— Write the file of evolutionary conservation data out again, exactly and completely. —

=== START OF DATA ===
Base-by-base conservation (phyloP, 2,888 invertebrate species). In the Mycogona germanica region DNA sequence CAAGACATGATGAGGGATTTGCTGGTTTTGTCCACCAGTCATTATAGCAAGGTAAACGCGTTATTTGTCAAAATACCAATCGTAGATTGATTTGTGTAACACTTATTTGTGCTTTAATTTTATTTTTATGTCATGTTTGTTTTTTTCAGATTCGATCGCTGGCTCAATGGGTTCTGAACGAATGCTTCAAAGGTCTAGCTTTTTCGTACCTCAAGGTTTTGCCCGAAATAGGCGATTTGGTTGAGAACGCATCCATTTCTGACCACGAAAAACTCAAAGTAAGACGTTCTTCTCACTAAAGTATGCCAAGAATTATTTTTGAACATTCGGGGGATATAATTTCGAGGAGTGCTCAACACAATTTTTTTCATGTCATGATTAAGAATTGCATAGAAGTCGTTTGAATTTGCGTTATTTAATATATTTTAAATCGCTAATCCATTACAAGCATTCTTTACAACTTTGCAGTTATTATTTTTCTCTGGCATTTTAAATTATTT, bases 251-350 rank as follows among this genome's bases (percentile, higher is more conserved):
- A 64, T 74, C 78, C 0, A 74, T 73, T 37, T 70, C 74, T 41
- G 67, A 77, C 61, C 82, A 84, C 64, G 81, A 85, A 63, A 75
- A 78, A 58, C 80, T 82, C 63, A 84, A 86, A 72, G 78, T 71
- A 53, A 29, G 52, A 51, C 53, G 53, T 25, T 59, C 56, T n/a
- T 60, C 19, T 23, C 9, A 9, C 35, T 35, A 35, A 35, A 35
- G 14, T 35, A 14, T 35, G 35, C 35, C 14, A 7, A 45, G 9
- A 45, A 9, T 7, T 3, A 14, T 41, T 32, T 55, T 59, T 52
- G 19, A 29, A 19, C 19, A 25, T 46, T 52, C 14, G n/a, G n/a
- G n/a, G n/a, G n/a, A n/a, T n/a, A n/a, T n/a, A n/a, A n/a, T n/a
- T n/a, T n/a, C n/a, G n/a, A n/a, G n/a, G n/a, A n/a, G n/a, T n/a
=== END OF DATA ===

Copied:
Base-by-base conservation (phyloP, 2,888 invertebrate species). In the Mycogona germanica region DNA sequence CAAGACATGATGAGGGATTTGCTGGTTTTGTCCACCAGTCATTATAGCAAGGTAAACGCGTTATTTGTCAAAATACCAATCGTAGATTGATTTGTGTAACACTTATTTGTGCTTTAATTTTATTTTTATGTCATGTTTGTTTTTTTCAGATTCGATCGCTGGCTCAATGGGTTCTGAACGAATGCTTCAAAGGTCTAGCTTTTTCGTACCTCAAGGTTTTGCCCGAAATAGGCGATTTGGTTGAGAACGCATCCATTTCTGACCACGAAAAACTCAAAGTAAGACGTTCTTCTCACTAAAGTATGCCAAGAATTATTTTTGAACATTCGGGGGATATAATTTCGAGGAGTGCTCAACACAATTTTTTTCATGTCATGATTAAGAATTGCATAGAAGTCGTTTGAATTTGCGTTATTTAATATATTTTAAATCGCTAATCCATTACAAGCATTCTTTACAACTTTGCAGTTATTATTTTTCTCTGGCATTTTAAATTATTT, bases 251-350 rank as follows among this genome's bases (percentile, higher is more conserved):
- A 64, T 74, C 78, C 0, A 74, T 73, T 37, T 70, C 74, T 41
- G 67, A 77, C 61, C 82, A 84, C 64, G 81, A 85, A 63, A 75
- A 78, A 58, C 80, T 82, C 63, A 84, A 86, A 72, G 78, T 71
- A 53, A 29, G 52, A 51, C 53, G 53, T 25, T 59, C 56, T n/a
- T 60, C 19, T 23, C 9, A 9, C 35, T 35, A 35, A 35, A 35
- G 14, T 35, A 14, T 35, G 35, C 35, C 14, A 7, A 45, G 9
- A 45, A 9, T 7, T 3, A 14, T 41, T 32, T 55, T 59, T 52
- G 19, A 29, A 19, C 19, A 25, T 46, T 52, C 14, G n/a, G n/a
- G n/a, G n/a, G n/a, A n/a, T n/a, A n/a, T n/a, A n/a, A n/a, T n/a
- T n/a, T n/a, C n/a, G n/a, A n/a, G n/a, G n/a, A n/a, G n/a, T n/a